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A Manifesto for Economic Sense

More than four years after the financial crisis began, the world's major advanced economies remain deeply depressed, in a scene all too reminiscent of the 1930s. And the reason is simple: we are relying on the same ideas that governed policy in the 1930s. These ideas, long since disproved, involve profound errors both about the causes of the crisis, its nature, and the appropriate response.

These errors have taken deep root in public consciousness and provide the public support for the excessive austerity of current fiscal policies in many countries. So the time is ripe for a Manifesto in which mainstream economists offer the public a more evidence-based analysis of our problems.

  • The causes. Many policy makers insist that the crisis was caused by irresponsible public borrowing. With very few exceptions - other than Greece - this is false. Instead, the conditions for crisis were created by excessive private sector borrowing and lending, including by over-leveraged banks. The collapse of this bubble led to massive falls in output and thus in tax revenue. So the large government deficits we see today are a consequence of the crisis, not its cause.
  • The nature of the crisis. When real estate bubbles on both sides of the Atlantic burst, many parts of the private sector slashed spending in an attempt to pay down past debts. This was a rational response on the part of individuals, but - just like the similar response of debtors in the 1930s - it has proved collectively self-defeating, because one person's spending is another person's income. The result of the spending collapse has been an economic depression that has worsened the public debt.
  • The appropriate response. At a time when the private sector is engaged in a collective effort to spend less, public policy should act as a stabilizing force, attempting to sustain spending. At the very least we should not be making things worse by big cuts in government spending or big increases in tax rates on ordinary people. Unfortunately, that's exactly what many governments are now doing.
  • The big mistake. After responding well in the first, acute phase of the economic crisis, conventional policy wisdom took a wrong turn - focusing on government deficits, which are mainly the result of a crisis-induced plunge in revenue, and arguing that the public sector should attempt to reduce its debts in tandem with the private sector. As a result, instead of playing a stabilizing role, fiscal policy has ended up reinforcing and exacerbating the dampening effects of private-sector spending cuts.

In the face of a less severe shock, monetary policy could take up the slack. But with interest rates close to zero, monetary policy - while it should do all it can - cannot do the whole job. There must of course be a medium-term plan for reducing the government deficit. But if this is too front-loaded it can easily be self-defeating by aborting the recovery. A key priority now is to reduce unemployment, before it becomes endemic, making recovery and future deficit reduction even more difficult.

How do those who support present policies answer the argument we have just made? They use two quite different arguments in support of their case.

The confidence argument. Their first argument is that government deficits will raise interest rates and thus prevent recovery. By contrast, they argue, austerity will increase confidence and thus encourage recovery.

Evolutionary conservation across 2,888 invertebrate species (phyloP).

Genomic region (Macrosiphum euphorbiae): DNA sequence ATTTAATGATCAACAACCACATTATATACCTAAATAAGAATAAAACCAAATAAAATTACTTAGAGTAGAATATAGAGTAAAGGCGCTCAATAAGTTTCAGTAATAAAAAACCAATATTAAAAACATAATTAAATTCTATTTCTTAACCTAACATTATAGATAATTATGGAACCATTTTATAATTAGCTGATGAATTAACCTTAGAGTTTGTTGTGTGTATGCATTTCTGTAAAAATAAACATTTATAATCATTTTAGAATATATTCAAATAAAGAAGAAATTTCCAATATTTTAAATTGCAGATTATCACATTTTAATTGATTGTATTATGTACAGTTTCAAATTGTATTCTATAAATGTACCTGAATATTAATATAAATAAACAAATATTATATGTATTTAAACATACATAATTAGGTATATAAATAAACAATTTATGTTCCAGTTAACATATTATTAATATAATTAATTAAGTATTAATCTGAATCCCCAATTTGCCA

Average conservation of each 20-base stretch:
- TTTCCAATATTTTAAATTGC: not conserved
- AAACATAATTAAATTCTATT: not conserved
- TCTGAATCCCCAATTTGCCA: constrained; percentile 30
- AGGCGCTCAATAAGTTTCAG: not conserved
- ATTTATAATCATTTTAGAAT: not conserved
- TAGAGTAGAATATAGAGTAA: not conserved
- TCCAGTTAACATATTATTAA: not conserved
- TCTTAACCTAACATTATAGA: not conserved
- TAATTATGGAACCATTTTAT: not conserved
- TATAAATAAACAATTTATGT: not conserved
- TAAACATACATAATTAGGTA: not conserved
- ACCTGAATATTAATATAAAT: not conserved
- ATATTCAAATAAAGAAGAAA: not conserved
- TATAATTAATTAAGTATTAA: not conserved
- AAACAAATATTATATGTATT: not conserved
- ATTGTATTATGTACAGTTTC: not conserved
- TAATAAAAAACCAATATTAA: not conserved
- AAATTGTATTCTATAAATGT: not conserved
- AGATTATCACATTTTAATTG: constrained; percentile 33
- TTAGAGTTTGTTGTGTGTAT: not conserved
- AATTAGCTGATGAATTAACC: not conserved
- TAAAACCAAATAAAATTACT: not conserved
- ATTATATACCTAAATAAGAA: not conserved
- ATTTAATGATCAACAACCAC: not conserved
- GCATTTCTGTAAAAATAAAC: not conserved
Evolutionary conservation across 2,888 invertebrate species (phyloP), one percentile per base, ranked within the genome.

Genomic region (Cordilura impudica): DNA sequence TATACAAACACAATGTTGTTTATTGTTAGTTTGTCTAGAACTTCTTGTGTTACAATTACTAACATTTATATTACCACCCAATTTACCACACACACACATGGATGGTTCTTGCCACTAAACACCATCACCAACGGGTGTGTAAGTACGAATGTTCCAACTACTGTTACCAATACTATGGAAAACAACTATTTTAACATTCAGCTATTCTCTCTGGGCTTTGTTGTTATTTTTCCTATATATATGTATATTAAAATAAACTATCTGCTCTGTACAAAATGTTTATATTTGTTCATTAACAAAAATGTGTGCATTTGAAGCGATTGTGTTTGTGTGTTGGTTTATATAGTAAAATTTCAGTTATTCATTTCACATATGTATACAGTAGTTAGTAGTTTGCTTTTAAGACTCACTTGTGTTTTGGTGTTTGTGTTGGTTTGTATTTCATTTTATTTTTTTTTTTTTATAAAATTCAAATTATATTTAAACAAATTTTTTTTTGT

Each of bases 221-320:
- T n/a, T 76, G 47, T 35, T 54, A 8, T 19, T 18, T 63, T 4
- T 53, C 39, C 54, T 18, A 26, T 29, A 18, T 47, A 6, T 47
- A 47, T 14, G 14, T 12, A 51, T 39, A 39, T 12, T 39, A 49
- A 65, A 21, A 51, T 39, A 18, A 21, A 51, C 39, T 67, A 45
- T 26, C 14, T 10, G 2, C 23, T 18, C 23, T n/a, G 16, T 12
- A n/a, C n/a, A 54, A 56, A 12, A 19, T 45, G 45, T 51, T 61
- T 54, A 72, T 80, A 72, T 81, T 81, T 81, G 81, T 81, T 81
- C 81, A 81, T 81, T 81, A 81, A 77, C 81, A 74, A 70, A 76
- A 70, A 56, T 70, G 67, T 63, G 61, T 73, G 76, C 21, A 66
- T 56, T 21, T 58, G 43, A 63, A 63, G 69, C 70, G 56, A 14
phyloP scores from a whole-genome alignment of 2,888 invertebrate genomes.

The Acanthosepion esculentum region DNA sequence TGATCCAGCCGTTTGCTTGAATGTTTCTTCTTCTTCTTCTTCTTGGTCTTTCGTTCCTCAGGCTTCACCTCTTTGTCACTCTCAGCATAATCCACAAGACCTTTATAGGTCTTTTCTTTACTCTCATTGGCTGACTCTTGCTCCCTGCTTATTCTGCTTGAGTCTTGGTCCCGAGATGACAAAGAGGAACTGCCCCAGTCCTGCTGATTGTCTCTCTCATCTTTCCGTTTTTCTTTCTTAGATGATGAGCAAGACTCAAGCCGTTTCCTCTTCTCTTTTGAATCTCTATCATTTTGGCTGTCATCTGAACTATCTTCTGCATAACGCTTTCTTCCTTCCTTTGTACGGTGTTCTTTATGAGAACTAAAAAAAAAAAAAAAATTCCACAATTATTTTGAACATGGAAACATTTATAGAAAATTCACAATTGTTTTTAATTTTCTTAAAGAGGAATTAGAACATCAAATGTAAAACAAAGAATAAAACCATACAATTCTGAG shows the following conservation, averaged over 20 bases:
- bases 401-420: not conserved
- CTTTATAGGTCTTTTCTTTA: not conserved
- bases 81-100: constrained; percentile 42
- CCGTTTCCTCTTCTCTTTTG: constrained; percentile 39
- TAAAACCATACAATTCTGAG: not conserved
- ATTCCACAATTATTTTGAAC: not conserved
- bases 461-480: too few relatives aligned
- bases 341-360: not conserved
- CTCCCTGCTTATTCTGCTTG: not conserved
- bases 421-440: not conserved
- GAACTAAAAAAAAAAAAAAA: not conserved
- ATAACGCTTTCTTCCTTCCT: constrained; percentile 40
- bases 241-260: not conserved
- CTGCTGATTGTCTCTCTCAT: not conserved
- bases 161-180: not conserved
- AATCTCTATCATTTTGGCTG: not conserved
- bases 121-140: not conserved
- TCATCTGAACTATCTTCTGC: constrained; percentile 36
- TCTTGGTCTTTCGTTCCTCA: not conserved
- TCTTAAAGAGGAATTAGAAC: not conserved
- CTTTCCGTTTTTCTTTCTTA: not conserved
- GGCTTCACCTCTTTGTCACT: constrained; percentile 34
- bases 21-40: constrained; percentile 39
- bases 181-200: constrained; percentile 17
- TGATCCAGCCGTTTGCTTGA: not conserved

But there is no evidence at all in favour of this argument. First, despite exceptionally high deficits, interest rates today are unprecedentedly low in all major countries where there is a normally functioning central bank. This is true even in Japan where the government debt now exceeds 200% of annual GDP; and past downgrades by the rating agencies here have had no effect on Japanese interest rates. Interest rates are only high in some Euro countries, because the ECB is not allowed to act as lender of last resort to the government. Elsewhere the central bank can always, if needed, fund the deficit, leaving the bond market unaffected.

Moreover past experience includes no relevant case where budget cuts have actually generated increased economic activity. The IMF has studied 173 cases of budget cuts in individual countries and found that the consistent result is economic contraction. In the handful of cases in which fiscal consolidation was followed by growth, the main channels were a currency depreciation against a strong world market, not a current possibility. The lesson of the IMF's study is clear - budget cuts retard recovery. And that is what is happening now - the countries with the biggest budget cuts have experienced the biggest falls in output.

For the truth is, as we can now see, that budget cuts do not inspire business confidence. Companies will only invest when they can foresee enough customers with enough income to spend. Austerity discourages investment.

So there is massive evidence against the confidence argument; all the alleged evidence in favor of the doctrine has evaporated on closer examination.

The structural argument. A second argument against expanding demand is that output is in fact constrained on the supply side - by structural imbalances. If this theory were right, however, at least some parts of our economies ought to be at full stretch, and so should some occupations. But in most countries that is just not the case. Every major sector of our economies is struggling, and every occupation has higher unemployment than usual. So the problem must be a general lack of spending and demand.

In the 1930s the same structural argument was used against proactive spending policies in the U.S. But as spending rose between 1940 and 1942, output rose by 20%. So the problem in the 1930s, as now, was a shortage of demand not of supply.